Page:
RAPPING IS all about using words with rhythm. Rapping is a form of chant but one that usually has longer phrases set to a higher tempo than what we might hear at a political demonstration - Stop The War!/Stop The War!/Stop The War! - or a sporting event like a football match where we might sing C’mon England!/C’mon England!/C’mon England!
Not all rappers make their phrases rhyme but the great majority of them set their words in couplets that do rhyme. Remember the term hip-hop is part of a rhyme; Hip hop!/Be bop!/Don’t stop!
New York is the birthplace of rap and the following memorable lines from one of the music’s pioneers, Grandmaster Flash & The Furious Five’s The Message provide a good demonstration of the rhyming skills that are a major part of rapping;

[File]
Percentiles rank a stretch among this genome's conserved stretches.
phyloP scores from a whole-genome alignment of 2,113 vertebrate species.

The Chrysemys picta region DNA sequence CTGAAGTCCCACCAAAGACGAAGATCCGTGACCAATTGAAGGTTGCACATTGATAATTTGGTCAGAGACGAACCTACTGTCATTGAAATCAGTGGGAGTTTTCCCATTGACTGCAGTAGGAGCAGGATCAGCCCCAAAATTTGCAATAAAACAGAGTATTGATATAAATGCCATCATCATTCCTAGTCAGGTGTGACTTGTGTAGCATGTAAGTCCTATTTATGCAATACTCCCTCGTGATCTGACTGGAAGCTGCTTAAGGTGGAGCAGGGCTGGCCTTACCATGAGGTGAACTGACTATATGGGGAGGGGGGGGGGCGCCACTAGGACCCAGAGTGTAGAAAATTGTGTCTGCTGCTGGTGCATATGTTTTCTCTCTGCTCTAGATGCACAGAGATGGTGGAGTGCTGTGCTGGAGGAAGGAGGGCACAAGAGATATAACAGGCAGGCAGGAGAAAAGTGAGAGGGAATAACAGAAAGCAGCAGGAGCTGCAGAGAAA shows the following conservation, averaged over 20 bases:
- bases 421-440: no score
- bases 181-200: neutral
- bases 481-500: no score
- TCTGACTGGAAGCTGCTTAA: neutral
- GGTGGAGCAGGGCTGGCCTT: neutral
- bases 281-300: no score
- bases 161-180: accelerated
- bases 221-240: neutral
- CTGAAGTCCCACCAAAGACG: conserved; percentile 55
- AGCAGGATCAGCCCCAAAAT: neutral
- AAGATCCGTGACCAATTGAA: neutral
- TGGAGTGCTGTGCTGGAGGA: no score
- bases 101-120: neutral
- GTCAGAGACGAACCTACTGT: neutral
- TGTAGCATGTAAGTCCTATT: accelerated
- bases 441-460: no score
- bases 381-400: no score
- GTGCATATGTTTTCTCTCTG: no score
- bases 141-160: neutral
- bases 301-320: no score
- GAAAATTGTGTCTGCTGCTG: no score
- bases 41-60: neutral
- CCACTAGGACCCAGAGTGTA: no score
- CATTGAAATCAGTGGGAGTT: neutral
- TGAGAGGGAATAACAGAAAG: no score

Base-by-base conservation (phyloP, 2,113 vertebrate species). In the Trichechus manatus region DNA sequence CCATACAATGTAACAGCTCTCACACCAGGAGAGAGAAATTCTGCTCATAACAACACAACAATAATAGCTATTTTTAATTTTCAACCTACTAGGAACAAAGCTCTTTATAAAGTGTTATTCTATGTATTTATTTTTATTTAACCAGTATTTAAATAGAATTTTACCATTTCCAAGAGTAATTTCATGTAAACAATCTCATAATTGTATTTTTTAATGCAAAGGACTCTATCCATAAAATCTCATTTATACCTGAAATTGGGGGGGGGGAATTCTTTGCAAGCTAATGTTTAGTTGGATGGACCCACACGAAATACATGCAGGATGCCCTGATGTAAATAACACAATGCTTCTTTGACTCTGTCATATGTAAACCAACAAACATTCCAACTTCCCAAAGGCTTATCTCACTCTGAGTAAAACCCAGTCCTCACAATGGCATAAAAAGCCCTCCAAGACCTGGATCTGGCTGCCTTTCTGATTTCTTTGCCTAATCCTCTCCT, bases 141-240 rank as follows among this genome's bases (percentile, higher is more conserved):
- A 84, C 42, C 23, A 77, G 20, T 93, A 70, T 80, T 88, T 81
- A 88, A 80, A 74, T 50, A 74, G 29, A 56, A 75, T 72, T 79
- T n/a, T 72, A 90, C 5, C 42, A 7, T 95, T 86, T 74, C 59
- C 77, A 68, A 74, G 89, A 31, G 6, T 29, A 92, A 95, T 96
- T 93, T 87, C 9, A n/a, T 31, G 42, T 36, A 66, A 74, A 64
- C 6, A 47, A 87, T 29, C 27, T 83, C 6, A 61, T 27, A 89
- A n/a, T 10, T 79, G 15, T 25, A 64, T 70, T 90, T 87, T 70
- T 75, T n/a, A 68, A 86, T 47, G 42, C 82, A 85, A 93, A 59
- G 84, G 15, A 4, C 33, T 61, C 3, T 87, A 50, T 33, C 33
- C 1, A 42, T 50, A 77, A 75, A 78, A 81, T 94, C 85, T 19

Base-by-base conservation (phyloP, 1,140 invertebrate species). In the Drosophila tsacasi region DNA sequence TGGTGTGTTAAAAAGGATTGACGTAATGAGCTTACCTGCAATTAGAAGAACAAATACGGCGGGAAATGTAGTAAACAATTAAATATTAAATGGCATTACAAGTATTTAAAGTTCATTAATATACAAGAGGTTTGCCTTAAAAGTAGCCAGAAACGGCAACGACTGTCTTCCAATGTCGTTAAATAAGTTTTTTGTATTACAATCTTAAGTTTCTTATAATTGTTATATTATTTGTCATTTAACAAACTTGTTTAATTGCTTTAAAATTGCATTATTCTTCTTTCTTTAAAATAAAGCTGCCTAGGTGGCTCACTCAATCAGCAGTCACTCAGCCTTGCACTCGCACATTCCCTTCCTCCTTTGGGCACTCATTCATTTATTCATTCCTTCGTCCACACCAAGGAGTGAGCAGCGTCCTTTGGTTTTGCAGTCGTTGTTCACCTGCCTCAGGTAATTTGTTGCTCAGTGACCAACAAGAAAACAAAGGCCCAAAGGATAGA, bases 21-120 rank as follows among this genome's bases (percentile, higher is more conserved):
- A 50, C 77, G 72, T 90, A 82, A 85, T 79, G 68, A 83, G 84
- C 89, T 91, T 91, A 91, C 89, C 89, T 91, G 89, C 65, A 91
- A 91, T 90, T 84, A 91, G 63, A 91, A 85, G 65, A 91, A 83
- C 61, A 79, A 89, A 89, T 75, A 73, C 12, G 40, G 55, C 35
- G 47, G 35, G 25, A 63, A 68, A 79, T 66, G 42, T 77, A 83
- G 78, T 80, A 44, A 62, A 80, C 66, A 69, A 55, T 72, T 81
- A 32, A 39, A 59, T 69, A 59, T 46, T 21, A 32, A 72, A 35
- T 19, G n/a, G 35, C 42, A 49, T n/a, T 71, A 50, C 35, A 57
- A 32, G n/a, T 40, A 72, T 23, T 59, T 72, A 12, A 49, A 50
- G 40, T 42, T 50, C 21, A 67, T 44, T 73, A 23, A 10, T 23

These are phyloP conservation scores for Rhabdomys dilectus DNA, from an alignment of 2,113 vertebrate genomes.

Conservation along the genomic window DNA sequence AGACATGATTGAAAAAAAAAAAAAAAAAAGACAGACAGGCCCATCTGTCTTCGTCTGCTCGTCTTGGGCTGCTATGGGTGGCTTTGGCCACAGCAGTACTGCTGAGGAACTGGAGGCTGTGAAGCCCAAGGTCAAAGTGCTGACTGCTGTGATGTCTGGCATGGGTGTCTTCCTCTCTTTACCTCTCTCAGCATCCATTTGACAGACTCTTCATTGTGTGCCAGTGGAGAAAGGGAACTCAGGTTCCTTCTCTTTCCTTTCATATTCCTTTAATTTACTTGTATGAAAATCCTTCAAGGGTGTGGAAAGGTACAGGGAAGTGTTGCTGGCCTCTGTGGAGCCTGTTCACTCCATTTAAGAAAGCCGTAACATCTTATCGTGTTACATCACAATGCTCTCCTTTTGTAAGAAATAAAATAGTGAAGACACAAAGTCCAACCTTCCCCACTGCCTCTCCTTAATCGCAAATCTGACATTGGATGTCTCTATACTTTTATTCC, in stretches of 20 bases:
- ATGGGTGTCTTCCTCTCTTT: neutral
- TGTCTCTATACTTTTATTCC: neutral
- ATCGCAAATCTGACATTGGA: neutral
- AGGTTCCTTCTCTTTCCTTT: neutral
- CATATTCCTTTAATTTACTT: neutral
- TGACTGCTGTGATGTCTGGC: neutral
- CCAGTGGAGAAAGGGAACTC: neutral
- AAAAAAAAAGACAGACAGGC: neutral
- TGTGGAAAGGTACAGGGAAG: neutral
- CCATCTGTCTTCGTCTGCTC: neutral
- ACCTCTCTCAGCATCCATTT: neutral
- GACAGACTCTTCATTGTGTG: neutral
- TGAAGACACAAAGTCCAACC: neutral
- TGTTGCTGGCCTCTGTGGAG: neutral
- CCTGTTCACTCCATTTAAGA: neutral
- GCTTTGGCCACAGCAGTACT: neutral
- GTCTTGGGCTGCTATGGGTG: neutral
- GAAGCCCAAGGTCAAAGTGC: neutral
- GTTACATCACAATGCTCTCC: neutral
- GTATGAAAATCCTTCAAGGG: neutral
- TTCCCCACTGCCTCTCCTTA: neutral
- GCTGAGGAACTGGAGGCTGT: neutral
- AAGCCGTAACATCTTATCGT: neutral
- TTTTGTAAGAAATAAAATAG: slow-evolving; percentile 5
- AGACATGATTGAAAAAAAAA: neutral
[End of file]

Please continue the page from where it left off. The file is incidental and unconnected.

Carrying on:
A child is born with no state of mind/blind to the ways of mankind/God is smiling on you, but he’s frowning too/Because only god knows what you go through.
The word rap was used in African-American culture long before the advent of hip-hop. In the 50s there were many popular radio deejays such as ‘The Ace From Space’ who rapped catchphrases on air and there are also numerous examples of artists using ‘rap’.
The brilliant songwriter/vocalist/multi-instrumentalist and arranger Isaac Hayes recorded a series of songs in the ‘70s that were entitled Ike’s Rap1-Vi. He used these songs to speak at length usually on the tricky issue of personal relationships.
And the influence of Ike’s Rap is clearly heard in his biggest ever hit Shaft. Hayes starts off talking at a leisurely pace – not unlike his raps – before breaking into more ‘traditional’ sung delivery in the latter half of the verse.